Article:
Tomoé, Tokyo

May 25, 2010

The evening of April 23, 2010, Toshio and I went to Tomoé, an izakaya a fifteen minute walk from The Imperial Hotel where Linda and I were staying. She was happy for us to have a men’s night out. Tomoé is in a neighborhood of modern office buildings that seems completely dead at night. It is in the basement of the building which houses the offices of the Sake Brewers Association. On the ground floor is a sampling room and shop, Sake Plaza. It had closed at 6:00, but I took photos of the charming display in the window showing the traditional process for brewing sake from rice.

When we arrived at the bottom of the stairs, the atmosphere completely changed. The izakaya was lively with people having a very good time. Some of the tables had salarymen typically drinking after work; others had several young couples or mixed generations. I was the only westerner. Toshio and I were lucky to get a table. Tomoé seemed like a good ambience for us as we had worked together in the late 1970’s and had kept in touch ever since. There is a large tatami room in the back where a lively party was in progress. The food offerings are posted around the room. Toshio made some choices for us.


The bottle of sake they brought was okay. Most people come here in the evening to drink, eat and socialize, not to have a tasting. But, on average, Tomoé keeps on hand approximately 50 different labels of sake from distilleries across Japan that it replaces fully with other 50 different brands just about every month – not surprising given that it is partly managed by the sake association. Some brands are for Imperial Palace function consumption.



Everything on the table is shared; you pick up what you want with your chopsticks.

The first bowls arrived:
tuna marinated with seaweed and leeks;
warm broad beans;
bamboo shoots braised with a lot of ginger, shaved bonito and seaweed;
fish and pickles.

These were all very good. Toshio was addicted to the beans, which one peels before eating; he ordered another bowl and some other good things.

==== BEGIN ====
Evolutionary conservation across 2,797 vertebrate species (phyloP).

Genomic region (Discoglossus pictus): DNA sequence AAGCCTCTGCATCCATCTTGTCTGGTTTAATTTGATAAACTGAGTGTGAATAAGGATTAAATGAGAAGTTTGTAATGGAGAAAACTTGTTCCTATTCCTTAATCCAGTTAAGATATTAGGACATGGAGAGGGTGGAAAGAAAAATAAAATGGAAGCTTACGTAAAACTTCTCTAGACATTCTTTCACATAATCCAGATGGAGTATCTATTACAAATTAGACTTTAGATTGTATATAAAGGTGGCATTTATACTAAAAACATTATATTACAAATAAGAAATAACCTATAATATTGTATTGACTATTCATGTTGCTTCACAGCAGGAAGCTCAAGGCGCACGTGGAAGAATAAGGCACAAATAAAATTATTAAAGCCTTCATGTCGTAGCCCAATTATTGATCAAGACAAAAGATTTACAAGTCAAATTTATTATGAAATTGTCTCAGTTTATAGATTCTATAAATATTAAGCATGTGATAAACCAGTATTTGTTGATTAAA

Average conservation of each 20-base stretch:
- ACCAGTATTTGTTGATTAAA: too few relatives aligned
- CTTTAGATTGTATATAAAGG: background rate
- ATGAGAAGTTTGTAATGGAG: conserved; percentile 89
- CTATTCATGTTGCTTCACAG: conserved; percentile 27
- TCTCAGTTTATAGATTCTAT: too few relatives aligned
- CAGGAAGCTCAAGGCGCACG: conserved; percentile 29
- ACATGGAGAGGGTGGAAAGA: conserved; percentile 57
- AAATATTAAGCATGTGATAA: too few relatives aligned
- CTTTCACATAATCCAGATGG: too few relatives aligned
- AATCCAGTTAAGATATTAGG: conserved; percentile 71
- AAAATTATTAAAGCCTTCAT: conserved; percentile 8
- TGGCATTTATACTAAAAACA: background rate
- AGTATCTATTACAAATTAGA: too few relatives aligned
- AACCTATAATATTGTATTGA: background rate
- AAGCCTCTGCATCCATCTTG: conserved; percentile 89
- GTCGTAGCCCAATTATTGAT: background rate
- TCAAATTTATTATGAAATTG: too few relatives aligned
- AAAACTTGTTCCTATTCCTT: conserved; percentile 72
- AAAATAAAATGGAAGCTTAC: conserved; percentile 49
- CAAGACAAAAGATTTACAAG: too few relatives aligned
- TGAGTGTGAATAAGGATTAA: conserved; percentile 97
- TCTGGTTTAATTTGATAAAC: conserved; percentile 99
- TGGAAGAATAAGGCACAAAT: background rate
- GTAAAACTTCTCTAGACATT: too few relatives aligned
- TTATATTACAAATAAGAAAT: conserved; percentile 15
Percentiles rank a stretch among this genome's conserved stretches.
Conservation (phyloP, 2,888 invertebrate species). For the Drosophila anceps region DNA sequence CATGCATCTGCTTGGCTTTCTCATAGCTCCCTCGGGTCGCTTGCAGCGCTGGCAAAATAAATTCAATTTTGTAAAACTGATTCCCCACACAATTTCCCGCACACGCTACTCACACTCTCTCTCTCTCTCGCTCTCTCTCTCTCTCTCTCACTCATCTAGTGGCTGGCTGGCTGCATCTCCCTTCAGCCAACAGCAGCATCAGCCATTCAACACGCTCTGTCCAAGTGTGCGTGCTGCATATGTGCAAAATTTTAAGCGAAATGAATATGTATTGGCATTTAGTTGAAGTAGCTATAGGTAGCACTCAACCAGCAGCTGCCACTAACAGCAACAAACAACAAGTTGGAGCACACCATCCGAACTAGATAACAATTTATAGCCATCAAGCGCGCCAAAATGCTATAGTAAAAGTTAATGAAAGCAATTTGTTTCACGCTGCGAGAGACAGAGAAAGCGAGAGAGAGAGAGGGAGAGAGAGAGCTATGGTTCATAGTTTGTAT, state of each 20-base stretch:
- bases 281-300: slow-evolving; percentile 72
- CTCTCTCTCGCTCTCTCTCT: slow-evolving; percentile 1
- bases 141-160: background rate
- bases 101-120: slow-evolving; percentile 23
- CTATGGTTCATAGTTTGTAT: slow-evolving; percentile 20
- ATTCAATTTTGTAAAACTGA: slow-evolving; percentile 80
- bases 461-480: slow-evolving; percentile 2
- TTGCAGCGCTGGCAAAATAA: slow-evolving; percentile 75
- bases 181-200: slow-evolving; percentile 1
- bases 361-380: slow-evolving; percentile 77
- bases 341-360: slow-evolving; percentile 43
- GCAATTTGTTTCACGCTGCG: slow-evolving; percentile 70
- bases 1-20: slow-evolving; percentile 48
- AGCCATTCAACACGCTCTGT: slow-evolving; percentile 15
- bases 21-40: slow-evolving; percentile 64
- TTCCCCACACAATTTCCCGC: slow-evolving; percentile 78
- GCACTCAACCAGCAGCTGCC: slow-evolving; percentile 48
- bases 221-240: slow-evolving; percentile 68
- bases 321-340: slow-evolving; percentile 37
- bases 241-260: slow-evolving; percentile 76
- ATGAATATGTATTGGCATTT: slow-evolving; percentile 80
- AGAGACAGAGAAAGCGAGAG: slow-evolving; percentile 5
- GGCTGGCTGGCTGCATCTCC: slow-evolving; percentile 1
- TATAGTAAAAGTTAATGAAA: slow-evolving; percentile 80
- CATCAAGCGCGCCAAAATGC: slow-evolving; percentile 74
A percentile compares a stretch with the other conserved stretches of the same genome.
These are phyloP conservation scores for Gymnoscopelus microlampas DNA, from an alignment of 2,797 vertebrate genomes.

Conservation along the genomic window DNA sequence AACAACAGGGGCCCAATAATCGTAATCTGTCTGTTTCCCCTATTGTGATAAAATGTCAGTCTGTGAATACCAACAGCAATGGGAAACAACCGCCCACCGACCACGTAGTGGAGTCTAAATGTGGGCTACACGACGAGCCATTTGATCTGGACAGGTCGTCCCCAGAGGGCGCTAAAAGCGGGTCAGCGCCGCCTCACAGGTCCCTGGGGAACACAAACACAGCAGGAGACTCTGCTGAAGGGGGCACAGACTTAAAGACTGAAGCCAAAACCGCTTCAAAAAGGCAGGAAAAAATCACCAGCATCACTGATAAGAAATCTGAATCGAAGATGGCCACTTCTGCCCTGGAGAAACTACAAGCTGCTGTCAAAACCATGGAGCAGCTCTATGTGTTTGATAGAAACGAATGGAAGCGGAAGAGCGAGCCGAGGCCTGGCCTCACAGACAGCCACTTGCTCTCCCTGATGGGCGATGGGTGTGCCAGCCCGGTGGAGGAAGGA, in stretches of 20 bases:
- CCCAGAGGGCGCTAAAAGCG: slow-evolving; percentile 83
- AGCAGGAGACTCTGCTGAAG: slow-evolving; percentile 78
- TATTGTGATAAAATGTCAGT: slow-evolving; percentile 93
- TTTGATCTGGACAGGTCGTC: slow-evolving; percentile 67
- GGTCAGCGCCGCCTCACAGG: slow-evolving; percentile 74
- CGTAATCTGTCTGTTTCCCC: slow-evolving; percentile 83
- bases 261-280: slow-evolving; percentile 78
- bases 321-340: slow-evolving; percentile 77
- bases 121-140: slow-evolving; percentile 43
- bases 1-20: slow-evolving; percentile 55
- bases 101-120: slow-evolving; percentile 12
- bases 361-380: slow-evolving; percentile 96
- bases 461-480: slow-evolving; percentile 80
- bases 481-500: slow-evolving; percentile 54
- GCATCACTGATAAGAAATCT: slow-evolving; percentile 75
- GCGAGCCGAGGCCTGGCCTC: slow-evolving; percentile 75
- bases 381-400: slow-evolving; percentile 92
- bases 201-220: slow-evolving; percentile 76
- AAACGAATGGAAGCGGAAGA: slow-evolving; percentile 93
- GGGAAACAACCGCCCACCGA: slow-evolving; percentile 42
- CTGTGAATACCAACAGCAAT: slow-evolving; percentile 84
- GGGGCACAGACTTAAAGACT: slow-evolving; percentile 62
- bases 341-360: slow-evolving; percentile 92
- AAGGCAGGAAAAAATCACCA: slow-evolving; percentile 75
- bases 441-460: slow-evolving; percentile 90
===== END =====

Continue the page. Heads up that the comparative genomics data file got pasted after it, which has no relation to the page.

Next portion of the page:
Marinated and grilled buri, or yellowtail, with grated daikon.

Excellent.

Braised taro potatoes with a mushroom and kinome on top.

Smooth and subtle; nice.

Mackerel.

A sharp, clean taste.

A deep fried itoyori, or threadfin bream.

Excellent.

Hijiki, a nutritious seaweed which turns black when cooked; carrot; konnyaku, a natural gelatine noodle; sesame seeds.

Nice.

Teruko Hino came by our table. She is the manager, animator and the heart of Tomoé. Although she also speaks English, for some reason she started to speak to me in good French; when I replied in French, I was her friend. I never did find out when, why and where she learned French. She was very busy, but stopped back at our table frequently for brief chats. Here you can see her explaining the bill to one of the couples at the table next to us.

Next came a plate of sashimi including akagai (ark shell or blood clam.)

This was okay, but I think this kitchen is stronger with cooked fish.

Freshly grilled hot whole small eggplants with shredded and grated ginger.

Excellent.

La Patronne came by with a sample of an excellent sake for us to try. She gave me the glass to keep.

I was able to get a photo of the kitchen at a rare moment when its pass through was not crowded with waiters turning in orders and picking things up. Dishes came quickly from it after Toshio ordered them.

We finished with a cup of tea.

 

Here is a photo as we we leaving about 9:00. The empty table was ours. The party in the tatami room in the back is ending and people are standing up.


Our evening at Tomoé was very enjoyable. The quality of the food was very high for such a casual place. Merci, Madame. Thank you, Toshio.

Tomoé
B1 Floor Shuzo Kaikan (means sake distillery building)
1-1-21 Nishi-Shinbashi, Minato-ku, Tokyo
   Phone: 3501-5010
   Closed weekends and Japan’s legal holidays

The sake association’s English website:
http://www.japansake.or.jp/sake/english/index.html

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